Anti-whaling activist Pete Bethune held on Japanese ship
"He will just love the Japanese Slammer !":eek:
A protester boarded a Japanese whaling vessel under the cover of darkness yesterday and attempted to stage a citizen’s arrest of the skipper. The Japanese said they may press charges against the activist, who remains in custody on the ship.Pete Bethune, from New Zealand, boarded the Shoran Maru 2 from a jet ski at about 6am on Monday (7pm Sunday GMT) in Antarctic waters south of Heard Island.
He had planned to hand over a bill for $3 million (£2 million), the cost of replacing the Ady Gil, a ship he captained that was destroyed in a collision with the Japanese ship last month. He also wanted to make a citizen’s arrest of the captain of the Shoran Maru 2 for destroying the Ady Gil and the attempted murder of six crew members
Instead, Japan may now arrest and charge Captain Bethune, in the latest of a number of increasingly heated confrontations between the whalers and the militant Sea Shepherd activists who have harassed them for weeks in international waters.Both sides have blasted each other with icy jets from high-pressure water cannon, and activists have also hurled stink bombs at the whalers.
Hirotaka Akamatsu, the Japanese Fisheries Minister, vowed to be tough with the activist, who has not been heard from since he boarded the whaling ship."As it is outrageously illegal behaviour, we want to deal with it strictly," Mr Akamatsu said.The Government has not yet made an official decision about whether to seek criminal charges against Captain Bethune. However, the country’s fisheries agency, which runs the annual whaling expeditions, reportedly wants to hand him over to the Coastguard.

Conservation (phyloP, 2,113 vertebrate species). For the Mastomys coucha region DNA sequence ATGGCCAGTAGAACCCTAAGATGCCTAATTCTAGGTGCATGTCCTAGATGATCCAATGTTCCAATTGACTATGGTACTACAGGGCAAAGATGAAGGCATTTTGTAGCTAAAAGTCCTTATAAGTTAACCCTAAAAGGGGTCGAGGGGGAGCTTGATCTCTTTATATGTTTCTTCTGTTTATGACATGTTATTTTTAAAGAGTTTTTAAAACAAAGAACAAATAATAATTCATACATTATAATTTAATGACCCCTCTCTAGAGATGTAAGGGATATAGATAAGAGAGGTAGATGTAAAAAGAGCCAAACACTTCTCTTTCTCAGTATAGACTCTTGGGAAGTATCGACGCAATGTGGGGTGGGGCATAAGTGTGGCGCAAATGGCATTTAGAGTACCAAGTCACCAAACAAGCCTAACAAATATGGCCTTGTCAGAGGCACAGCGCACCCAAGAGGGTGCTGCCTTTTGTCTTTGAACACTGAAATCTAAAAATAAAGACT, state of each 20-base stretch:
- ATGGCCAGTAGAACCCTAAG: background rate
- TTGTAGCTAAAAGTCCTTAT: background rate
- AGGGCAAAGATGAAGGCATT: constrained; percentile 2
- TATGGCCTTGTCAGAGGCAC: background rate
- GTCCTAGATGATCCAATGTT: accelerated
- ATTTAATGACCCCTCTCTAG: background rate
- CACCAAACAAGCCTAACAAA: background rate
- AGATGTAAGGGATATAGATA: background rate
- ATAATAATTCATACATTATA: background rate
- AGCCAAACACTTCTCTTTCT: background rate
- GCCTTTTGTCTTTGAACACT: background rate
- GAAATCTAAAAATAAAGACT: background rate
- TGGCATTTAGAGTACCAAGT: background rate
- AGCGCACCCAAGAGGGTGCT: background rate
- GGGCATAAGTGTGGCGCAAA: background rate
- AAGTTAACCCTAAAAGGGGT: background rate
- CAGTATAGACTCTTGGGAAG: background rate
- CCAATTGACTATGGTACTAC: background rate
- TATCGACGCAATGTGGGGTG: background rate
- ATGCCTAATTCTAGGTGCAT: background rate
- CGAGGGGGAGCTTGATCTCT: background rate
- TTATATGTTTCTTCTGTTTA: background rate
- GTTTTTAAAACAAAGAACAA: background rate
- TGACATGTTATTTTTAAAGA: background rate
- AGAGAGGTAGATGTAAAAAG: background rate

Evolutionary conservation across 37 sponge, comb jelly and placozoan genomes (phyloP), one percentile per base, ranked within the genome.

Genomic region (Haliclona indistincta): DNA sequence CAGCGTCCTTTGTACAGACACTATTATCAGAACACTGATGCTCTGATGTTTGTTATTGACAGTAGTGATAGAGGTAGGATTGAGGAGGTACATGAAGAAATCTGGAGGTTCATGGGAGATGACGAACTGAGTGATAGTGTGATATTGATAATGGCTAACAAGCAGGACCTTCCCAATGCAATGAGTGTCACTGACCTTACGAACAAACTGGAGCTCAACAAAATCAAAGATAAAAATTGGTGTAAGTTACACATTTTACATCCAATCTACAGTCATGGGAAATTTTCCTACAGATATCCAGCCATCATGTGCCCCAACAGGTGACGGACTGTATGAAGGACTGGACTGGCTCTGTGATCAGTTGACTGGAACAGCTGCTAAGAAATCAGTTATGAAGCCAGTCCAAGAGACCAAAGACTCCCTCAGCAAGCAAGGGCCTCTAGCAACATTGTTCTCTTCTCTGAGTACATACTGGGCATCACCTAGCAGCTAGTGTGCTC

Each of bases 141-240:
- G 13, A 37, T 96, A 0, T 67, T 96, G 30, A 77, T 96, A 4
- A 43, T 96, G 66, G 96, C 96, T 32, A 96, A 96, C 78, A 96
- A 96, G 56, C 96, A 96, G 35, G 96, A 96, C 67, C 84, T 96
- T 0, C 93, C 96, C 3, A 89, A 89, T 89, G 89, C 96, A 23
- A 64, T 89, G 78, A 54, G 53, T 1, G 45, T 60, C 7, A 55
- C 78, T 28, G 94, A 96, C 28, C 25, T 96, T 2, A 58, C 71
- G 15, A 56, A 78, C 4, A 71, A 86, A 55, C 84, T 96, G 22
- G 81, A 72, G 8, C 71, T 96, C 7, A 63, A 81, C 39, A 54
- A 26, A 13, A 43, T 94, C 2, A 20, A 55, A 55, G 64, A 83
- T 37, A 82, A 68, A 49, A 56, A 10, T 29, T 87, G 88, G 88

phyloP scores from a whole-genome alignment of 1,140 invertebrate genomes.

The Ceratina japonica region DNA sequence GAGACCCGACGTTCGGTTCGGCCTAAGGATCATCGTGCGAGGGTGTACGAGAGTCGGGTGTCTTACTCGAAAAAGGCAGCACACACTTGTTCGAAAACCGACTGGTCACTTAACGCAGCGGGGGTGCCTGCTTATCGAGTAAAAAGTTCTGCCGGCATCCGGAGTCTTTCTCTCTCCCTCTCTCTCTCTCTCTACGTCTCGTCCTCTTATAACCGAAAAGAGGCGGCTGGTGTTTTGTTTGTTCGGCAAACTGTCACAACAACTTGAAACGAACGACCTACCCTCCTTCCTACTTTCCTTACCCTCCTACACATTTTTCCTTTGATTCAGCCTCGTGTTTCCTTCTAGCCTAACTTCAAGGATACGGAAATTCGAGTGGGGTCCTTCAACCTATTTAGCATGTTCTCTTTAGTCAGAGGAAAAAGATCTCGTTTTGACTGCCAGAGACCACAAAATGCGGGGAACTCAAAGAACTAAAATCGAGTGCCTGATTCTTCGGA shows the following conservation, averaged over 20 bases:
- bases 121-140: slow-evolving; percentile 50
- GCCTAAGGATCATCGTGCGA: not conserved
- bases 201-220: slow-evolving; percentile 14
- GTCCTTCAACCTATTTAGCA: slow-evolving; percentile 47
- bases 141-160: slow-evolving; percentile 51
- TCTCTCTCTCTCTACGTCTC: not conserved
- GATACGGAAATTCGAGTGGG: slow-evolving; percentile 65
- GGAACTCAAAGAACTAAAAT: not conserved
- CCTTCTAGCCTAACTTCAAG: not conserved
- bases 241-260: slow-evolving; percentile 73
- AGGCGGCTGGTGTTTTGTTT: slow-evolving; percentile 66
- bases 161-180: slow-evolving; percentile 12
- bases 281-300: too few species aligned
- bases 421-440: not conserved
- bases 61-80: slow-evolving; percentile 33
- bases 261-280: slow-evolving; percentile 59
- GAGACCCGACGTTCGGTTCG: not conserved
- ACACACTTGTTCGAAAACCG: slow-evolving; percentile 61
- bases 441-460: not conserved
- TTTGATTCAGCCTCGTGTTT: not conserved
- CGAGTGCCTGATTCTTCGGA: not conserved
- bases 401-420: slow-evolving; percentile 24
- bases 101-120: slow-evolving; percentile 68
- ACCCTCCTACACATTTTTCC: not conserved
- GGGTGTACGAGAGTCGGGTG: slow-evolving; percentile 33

Japan's Institute of Cetacean Research, which sponsors the whale hunt, called Captain Bethune's actions “a form of piracy” and claimed the activist used a knife to cut the vessel's protective net to enable him to climb aboard. The crew treated him for a cut on his thumb he received while boarding, the institute said.
“It's a crime under maritime law to board another country's flagged vessel on the high seas illegally,” Glenn Inwood, a spokesman for the institute, told Australian radio. “If he is taken back to Japan, it would be my personal view that ... he should face charges in Japan.”